Their 1999 album "Things Fall Apart" ranks as one of the best hip-hop albums ever. With expectations high, the genre's only real "band" sets out in a new direction.
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The year was 1999 and artists were hard at work fulfilling grand dreams, releasing accomplished projects with an eye toward the new millennium. A bumper crop of genre-redefining films brought forth “The Matrix,” “The Sixth Sense,” “Being John Malkovich,” and “American Beauty.” In New York, Stephin Merritt completed the ambitious triple album “69 Love Songs,” a high-water mark in a sophisticated body of work. And down in Philadelphia, the Roots had pulled off “Things Fall Apart,” a miraculous album that ranks among the best in hip-hop history. Contemporary culture was optimistic and in full, late bloom.
“Things Fall Apart,” its title borrowed from Chinua Achebe’s gripping colonization novel (Achebe having taken it from Yeats’ famous poem “The Second Coming”), was a transcendent vision of mimesis — the manufacture of an utterly credibly hip-hop sound played on live instruments by a fully fleshed hip-hop “band.” Virtuoso drummer ?uestlove delivered mesmerizing, full-throttled beats behind Kamal’s hot, sophisticated keyboards. Black Thought’s rhymes were stylish, complex, and progressive, and Rahzel’s unique human beat box generated otherworldly scratching sounds. Together they created hip-hop marinated in jazz, soul and funk, that was from start to finish improvisational, wildly creative and oh-so-tight. The album garnered critical acclaim world-wide and a Grammy for the single “You Got Me” with Erykah Badu.
Having already made the perfect hip-hop album, the Roots deliberately set out in a new direction with “Phrenology,” their sixth release. As they undertake another Orphic journey to the underground, they return with a mix-and-match style that conflates the sounds of multiple genres. On “The Seed (2.0),” for example, Ben Kenney’s guitars and Hub’s bass invoke the Clash, Black Thought’s raps summon Tone-Loc, and the voice of guest vocalist Cody ChesnuTT is steeped in vintage Terence Trent D’Arby. Musiq’s soulful vocals on “Break You Off” make it an R & B inflected classic Roots-type single and the six-plus-minute experimental breakdown section on “Water” is the consummate headphone trip. The Roots have also made a tradition of including poetry on their albums, bringing in controversial poet Amiri Baraka, who delivers his contemplative verse with force on “Something in the Way of Things (In Town).”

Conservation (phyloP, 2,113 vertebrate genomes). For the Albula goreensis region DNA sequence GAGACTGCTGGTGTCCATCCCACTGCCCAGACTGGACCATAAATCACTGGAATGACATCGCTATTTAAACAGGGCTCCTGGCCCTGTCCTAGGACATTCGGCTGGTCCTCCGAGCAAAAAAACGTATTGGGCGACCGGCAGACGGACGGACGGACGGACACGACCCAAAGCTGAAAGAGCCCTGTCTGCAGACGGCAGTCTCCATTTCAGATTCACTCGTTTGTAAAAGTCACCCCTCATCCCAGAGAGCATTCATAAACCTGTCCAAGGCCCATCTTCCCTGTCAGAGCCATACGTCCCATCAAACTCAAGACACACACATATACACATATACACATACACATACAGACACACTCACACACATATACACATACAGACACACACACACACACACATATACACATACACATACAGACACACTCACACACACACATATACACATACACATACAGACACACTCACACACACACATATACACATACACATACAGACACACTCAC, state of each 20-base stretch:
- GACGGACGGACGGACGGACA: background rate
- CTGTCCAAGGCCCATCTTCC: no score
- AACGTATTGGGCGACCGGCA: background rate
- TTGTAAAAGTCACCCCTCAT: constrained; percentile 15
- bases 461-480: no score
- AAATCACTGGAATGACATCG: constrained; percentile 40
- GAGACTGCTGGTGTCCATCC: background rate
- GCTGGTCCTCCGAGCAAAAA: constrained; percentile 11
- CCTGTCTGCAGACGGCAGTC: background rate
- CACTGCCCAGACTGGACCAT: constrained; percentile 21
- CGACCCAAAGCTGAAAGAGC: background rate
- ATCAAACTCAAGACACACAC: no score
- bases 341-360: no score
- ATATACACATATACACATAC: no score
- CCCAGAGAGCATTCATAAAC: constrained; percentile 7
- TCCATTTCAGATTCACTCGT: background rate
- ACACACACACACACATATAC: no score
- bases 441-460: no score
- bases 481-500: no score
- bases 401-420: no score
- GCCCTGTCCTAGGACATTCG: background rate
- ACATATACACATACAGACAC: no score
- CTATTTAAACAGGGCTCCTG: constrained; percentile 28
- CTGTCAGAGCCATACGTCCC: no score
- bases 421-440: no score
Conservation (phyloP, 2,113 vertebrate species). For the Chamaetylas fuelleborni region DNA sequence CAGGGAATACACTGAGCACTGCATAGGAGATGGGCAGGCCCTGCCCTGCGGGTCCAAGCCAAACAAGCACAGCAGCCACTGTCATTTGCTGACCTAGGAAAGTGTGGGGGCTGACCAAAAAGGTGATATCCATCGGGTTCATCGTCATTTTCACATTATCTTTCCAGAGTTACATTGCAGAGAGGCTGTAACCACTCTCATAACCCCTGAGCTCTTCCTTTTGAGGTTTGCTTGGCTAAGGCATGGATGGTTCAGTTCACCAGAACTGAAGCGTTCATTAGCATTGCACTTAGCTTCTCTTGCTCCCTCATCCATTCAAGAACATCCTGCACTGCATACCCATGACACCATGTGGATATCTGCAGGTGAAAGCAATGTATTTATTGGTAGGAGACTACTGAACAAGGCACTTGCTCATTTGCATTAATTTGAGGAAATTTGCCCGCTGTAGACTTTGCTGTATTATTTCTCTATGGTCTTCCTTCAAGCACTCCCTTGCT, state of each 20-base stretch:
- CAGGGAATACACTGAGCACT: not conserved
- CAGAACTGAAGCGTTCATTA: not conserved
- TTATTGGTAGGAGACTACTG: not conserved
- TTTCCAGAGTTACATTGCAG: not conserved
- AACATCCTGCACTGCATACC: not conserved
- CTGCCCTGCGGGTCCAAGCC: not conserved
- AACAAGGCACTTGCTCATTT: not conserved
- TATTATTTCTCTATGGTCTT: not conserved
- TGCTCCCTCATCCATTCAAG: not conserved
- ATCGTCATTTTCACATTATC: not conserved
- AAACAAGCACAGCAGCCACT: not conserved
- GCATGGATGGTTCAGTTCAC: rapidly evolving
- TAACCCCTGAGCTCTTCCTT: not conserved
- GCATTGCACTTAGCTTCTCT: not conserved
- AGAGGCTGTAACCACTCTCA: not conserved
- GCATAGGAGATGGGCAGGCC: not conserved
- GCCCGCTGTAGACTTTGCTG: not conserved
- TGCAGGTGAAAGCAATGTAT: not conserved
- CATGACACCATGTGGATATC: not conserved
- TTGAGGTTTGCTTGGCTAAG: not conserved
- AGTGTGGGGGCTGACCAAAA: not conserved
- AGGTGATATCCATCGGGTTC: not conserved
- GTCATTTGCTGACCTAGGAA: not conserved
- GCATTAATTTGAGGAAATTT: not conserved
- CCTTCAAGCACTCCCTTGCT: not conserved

?uestlove was heavily involved in the production of “Phrenology” (he also brought his talents to Common’s exceptional recent release, “Electric Circus”) and he continues to drive the group on a steady, innovative course with diverse, immaculate beats. Black Thought remains a spirited emcee and lyrical catalyst for the group. And by taking a new path with their music the Roots succeed in both staying relevant and momentous, living up to the expectation that artists continue to strive in their work under pressure and when times turn less hopeful and dim.
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